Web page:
For all the great fun Life offers, longtime fans of the films, who’ve lived and breathed these characters while waiting for a new adventure, will notice that the shift in characterization that began in 2 of Mike and Marcus continues. The honorable cops we first met are now somehow more comfortable with breaking the rules when it suits, often violently, in a way that is more in line with The Shield’s Vic Mackey than the cops from ‘95’s Bad Boys. Once more, the cops sing the song from which the films get their name, but this time they’re just a little closer to being the suspects in the song and not the cops going after them. We’re not even going to get into how Mike and Marcus’s working relationship went from open and communicative in the first is played for laughs by Life, but that’s mostly due to the characterization in 2. The creative team tries to walk it back in several ways here but it doesn’t fully right the ship. Or how a scene or two after the characters undergo a serious dramatic moment, the film thinks it’s a good time to start cracking wise. Sure it amuses the audience and introduces levity, but it seriously undercuts the inherent drama and creates a frequent tonal dissonance. Then there’s the breach in continuity firmly established previously as Mike and Marcus being close friends from high school who became partners. In order to generate surprise and intrigue, a solution is offered to the mystery of the narrative except it doesn’t seem to hold up under any kind of scrutiny within the logic of the series. This attempt at a narrative twist isn’t the only aspect to appear in service of shock-over-story as there’s a fake-out via reveal which is (a) obvious for anyone who’s seen a trailer and (b) emotionally manipulative and is soon after determined to be only that and not something more necessary. Given that the Bad Boys series shares so much more in common with the Lethal Weapon series over, say, Fast & Furious, it’s wonderful to see the storyline from Bremner, Craig, and Caranhan, explore the mythos of the characters, but it’s awkward when it does so to the detriment of internal logic. It’s fine to bend or twist things in new stories, especially where it works to push the characters into growth. Here, however, it feels more often like the same telenovela that a retired cop might watch in their downtime: all about the drama at the expense of logic.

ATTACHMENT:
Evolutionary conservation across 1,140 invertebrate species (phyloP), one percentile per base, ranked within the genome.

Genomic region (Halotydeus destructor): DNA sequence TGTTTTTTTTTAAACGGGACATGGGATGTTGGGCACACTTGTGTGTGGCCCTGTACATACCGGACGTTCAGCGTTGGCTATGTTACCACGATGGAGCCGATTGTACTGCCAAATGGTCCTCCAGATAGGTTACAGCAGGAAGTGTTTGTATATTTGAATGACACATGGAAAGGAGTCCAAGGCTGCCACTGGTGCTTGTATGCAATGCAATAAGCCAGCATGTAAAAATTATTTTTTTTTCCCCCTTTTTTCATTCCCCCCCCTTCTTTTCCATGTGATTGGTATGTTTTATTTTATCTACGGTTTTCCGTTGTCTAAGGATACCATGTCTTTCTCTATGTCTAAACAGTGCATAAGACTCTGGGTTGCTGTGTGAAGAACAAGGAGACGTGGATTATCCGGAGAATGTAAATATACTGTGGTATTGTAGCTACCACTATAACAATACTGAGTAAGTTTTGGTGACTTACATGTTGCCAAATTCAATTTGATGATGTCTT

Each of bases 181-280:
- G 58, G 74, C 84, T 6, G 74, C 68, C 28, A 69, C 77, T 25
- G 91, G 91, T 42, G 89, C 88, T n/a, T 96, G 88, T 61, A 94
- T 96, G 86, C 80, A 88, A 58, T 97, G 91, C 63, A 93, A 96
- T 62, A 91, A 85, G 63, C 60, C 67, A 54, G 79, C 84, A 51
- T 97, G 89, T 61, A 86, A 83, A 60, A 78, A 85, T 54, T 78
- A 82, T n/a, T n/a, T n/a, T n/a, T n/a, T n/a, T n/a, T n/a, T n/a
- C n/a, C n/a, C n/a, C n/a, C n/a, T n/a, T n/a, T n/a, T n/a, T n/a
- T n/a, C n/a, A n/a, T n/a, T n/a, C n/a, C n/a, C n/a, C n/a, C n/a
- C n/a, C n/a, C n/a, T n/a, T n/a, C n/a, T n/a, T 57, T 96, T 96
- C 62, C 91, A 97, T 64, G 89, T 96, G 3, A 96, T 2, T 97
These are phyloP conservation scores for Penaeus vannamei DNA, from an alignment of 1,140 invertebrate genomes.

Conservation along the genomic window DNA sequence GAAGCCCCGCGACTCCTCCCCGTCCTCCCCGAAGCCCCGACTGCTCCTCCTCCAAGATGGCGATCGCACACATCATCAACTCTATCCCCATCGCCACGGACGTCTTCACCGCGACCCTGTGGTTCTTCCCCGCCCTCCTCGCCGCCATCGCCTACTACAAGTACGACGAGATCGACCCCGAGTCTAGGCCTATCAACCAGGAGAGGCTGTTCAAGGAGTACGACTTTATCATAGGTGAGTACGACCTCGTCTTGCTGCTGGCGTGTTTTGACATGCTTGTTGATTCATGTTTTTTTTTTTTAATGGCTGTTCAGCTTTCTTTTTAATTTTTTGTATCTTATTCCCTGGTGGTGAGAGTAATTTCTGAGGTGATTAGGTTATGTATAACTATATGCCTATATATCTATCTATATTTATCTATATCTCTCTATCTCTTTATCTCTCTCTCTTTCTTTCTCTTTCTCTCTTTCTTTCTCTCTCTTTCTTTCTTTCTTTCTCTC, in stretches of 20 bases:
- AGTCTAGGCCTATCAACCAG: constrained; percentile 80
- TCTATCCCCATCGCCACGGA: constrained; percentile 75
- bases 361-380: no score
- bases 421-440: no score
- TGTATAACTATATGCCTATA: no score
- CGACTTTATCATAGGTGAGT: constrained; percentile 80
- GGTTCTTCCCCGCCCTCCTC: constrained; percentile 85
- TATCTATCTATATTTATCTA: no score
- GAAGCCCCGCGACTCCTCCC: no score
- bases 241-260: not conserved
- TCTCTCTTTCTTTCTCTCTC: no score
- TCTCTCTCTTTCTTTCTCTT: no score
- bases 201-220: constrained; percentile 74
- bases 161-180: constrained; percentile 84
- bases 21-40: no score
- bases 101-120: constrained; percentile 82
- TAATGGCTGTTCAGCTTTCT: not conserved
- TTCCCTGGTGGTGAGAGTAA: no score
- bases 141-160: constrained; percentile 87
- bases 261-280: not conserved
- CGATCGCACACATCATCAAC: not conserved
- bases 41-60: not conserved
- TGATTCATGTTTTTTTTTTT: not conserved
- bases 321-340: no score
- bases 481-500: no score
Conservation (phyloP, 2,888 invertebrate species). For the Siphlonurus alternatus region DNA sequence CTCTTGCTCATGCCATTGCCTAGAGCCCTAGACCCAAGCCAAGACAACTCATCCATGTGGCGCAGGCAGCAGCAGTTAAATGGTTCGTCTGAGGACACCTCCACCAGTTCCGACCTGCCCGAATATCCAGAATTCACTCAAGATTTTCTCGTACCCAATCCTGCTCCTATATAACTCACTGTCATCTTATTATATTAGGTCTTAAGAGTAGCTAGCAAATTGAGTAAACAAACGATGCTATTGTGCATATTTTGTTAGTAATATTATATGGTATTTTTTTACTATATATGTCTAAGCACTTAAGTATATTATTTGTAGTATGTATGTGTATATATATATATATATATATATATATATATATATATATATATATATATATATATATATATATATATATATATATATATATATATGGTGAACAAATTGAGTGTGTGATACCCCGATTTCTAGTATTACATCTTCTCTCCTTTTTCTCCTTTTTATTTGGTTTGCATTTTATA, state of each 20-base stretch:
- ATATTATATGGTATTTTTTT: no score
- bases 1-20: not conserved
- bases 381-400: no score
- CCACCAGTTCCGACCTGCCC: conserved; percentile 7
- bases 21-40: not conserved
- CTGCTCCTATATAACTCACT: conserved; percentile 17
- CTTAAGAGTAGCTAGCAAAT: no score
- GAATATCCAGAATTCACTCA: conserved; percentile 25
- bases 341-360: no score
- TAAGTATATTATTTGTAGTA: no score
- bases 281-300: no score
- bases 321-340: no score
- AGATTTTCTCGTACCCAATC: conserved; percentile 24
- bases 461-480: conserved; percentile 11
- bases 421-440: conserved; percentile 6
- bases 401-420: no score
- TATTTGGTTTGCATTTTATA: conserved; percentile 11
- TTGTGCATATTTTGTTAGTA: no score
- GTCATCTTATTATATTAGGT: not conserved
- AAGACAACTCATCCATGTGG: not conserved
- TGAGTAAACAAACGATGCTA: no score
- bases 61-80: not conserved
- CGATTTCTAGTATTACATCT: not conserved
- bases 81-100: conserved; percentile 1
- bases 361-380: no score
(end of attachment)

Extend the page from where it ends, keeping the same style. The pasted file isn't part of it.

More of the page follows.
With only three films in the series, at first glance, it may seem disingenuous to refer to Bad Boys for Life as the second best one. Unlike 2, Life remembers what these films are all about: the characters and crime drama. By zeroing in on the crime, the whole of Life is a sleek, clear, rambunctious adrenaline ride in all the right ways that just so happens to smoothly carry the journeys of Mike and Marcus forward. The end result suggests that the January release is more counter-programming to combat the winter doldrums and influx of Oscar-related films. So let the Miami sun light up your life and catch a ride with two of the most determined, righteous cops to walk the beat. As long as they’re on the job, fans like me will return to theaters. Ride or Die.
In theaters January 17th, 2020.
Final Score: 3.5 out of 5.